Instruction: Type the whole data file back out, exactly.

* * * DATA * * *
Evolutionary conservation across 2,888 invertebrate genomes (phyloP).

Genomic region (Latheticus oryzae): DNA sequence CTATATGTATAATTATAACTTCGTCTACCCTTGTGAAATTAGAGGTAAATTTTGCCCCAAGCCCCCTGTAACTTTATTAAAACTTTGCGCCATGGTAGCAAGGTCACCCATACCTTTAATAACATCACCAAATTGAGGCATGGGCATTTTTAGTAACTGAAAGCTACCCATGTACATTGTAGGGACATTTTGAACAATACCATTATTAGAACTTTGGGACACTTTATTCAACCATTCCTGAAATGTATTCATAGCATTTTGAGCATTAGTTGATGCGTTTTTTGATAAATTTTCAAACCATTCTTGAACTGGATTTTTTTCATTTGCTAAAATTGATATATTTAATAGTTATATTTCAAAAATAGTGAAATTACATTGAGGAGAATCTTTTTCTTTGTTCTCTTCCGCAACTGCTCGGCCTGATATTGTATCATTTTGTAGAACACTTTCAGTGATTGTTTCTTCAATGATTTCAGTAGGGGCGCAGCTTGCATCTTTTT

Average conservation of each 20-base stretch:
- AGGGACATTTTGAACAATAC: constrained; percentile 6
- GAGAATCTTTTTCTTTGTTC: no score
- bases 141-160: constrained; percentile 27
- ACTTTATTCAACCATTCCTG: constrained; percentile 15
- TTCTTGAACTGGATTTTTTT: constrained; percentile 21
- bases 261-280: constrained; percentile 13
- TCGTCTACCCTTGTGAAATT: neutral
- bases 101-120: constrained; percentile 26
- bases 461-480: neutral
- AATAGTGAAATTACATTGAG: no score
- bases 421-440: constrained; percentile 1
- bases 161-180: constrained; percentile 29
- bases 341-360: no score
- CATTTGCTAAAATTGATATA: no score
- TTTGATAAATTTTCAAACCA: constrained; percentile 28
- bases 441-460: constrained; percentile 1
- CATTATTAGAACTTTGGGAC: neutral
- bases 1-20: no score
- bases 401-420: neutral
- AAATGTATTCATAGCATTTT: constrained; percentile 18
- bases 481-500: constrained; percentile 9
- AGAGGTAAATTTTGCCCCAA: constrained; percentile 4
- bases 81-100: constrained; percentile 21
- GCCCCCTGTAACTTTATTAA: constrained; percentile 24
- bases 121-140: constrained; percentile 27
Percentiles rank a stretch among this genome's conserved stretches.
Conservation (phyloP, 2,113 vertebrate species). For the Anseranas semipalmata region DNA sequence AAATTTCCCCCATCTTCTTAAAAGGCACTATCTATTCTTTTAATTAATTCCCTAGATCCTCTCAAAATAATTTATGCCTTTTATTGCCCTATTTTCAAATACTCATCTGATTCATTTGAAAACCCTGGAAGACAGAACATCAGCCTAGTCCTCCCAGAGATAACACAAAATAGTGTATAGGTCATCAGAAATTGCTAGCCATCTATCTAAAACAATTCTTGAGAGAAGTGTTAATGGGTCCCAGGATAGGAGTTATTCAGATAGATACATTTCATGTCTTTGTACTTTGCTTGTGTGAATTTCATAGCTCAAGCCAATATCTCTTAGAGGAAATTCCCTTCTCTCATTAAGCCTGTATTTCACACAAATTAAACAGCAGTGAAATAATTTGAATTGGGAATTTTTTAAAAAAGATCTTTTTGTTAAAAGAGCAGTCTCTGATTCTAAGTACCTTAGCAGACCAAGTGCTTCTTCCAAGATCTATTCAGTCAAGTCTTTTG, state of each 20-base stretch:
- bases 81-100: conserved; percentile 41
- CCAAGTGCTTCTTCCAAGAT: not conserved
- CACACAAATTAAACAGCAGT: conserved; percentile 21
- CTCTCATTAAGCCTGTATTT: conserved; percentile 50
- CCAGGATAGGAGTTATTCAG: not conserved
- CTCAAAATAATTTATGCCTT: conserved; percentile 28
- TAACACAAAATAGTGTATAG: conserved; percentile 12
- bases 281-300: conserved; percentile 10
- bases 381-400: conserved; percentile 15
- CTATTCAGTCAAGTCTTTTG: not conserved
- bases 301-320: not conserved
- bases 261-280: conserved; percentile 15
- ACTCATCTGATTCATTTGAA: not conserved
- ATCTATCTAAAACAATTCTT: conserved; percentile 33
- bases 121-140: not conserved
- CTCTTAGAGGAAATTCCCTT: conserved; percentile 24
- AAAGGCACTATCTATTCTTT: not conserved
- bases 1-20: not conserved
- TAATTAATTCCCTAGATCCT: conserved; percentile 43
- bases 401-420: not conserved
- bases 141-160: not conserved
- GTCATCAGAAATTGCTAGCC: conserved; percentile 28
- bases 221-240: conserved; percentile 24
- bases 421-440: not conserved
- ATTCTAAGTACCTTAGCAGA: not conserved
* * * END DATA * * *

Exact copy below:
Evolutionary conservation across 2,888 invertebrate genomes (phyloP).

Genomic region (Latheticus oryzae): DNA sequence CTATATGTATAATTATAACTTCGTCTACCCTTGTGAAATTAGAGGTAAATTTTGCCCCAAGCCCCCTGTAACTTTATTAAAACTTTGCGCCATGGTAGCAAGGTCACCCATACCTTTAATAACATCACCAAATTGAGGCATGGGCATTTTTAGTAACTGAAAGCTACCCATGTACATTGTAGGGACATTTTGAACAATACCATTATTAGAACTTTGGGACACTTTATTCAACCATTCCTGAAATGTATTCATAGCATTTTGAGCATTAGTTGATGCGTTTTTTGATAAATTTTCAAACCATTCTTGAACTGGATTTTTTTCATTTGCTAAAATTGATATATTTAATAGTTATATTTCAAAAATAGTGAAATTACATTGAGGAGAATCTTTTTCTTTGTTCTCTTCCGCAACTGCTCGGCCTGATATTGTATCATTTTGTAGAACACTTTCAGTGATTGTTTCTTCAATGATTTCAGTAGGGGCGCAGCTTGCATCTTTTT

Average conservation of each 20-base stretch:
- AGGGACATTTTGAACAATAC: constrained; percentile 6
- GAGAATCTTTTTCTTTGTTC: no score
- bases 141-160: constrained; percentile 27
- ACTTTATTCAACCATTCCTG: constrained; percentile 15
- TTCTTGAACTGGATTTTTTT: constrained; percentile 21
- bases 261-280: constrained; percentile 13
- TCGTCTACCCTTGTGAAATT: neutral
- bases 101-120: constrained; percentile 26
- bases 461-480: neutral
- AATAGTGAAATTACATTGAG: no score
- bases 421-440: constrained; percentile 1
- bases 161-180: constrained; percentile 29
- bases 341-360: no score
- CATTTGCTAAAATTGATATA: no score
- TTTGATAAATTTTCAAACCA: constrained; percentile 28
- bases 441-460: constrained; percentile 1
- CATTATTAGAACTTTGGGAC: neutral
- bases 1-20: no score
- bases 401-420: neutral
- AAATGTATTCATAGCATTTT: constrained; percentile 18
- bases 481-500: constrained; percentile 9
- AGAGGTAAATTTTGCCCCAA: constrained; percentile 4
- bases 81-100: constrained; percentile 21
- GCCCCCTGTAACTTTATTAA: constrained; percentile 24
- bases 121-140: constrained; percentile 27
Percentiles rank a stretch among this genome's conserved stretches.
Conservation (phyloP, 2,113 vertebrate species). For the Anseranas semipalmata region DNA sequence AAATTTCCCCCATCTTCTTAAAAGGCACTATCTATTCTTTTAATTAATTCCCTAGATCCTCTCAAAATAATTTATGCCTTTTATTGCCCTATTTTCAAATACTCATCTGATTCATTTGAAAACCCTGGAAGACAGAACATCAGCCTAGTCCTCCCAGAGATAACACAAAATAGTGTATAGGTCATCAGAAATTGCTAGCCATCTATCTAAAACAATTCTTGAGAGAAGTGTTAATGGGTCCCAGGATAGGAGTTATTCAGATAGATACATTTCATGTCTTTGTACTTTGCTTGTGTGAATTTCATAGCTCAAGCCAATATCTCTTAGAGGAAATTCCCTTCTCTCATTAAGCCTGTATTTCACACAAATTAAACAGCAGTGAAATAATTTGAATTGGGAATTTTTTAAAAAAGATCTTTTTGTTAAAAGAGCAGTCTCTGATTCTAAGTACCTTAGCAGACCAAGTGCTTCTTCCAAGATCTATTCAGTCAAGTCTTTTG, state of each 20-base stretch:
- bases 81-100: conserved; percentile 41
- CCAAGTGCTTCTTCCAAGAT: not conserved
- CACACAAATTAAACAGCAGT: conserved; percentile 21
- CTCTCATTAAGCCTGTATTT: conserved; percentile 50
- CCAGGATAGGAGTTATTCAG: not conserved
- CTCAAAATAATTTATGCCTT: conserved; percentile 28
- TAACACAAAATAGTGTATAG: conserved; percentile 12
- bases 281-300: conserved; percentile 10
- bases 381-400: conserved; percentile 15
- CTATTCAGTCAAGTCTTTTG: not conserved
- bases 301-320: not conserved
- bases 261-280: conserved; percentile 15
- ACTCATCTGATTCATTTGAA: not conserved
- ATCTATCTAAAACAATTCTT: conserved; percentile 33
- bases 121-140: not conserved
- CTCTTAGAGGAAATTCCCTT: conserved; percentile 24
- AAAGGCACTATCTATTCTTT: not conserved
- bases 1-20: not conserved
- TAATTAATTCCCTAGATCCT: conserved; percentile 43
- bases 401-420: not conserved
- bases 141-160: not conserved
- GTCATCAGAAATTGCTAGCC: conserved; percentile 28
- bases 221-240: conserved; percentile 24
- bases 421-440: not conserved
- ATTCTAAGTACCTTAGCAGA: not conserved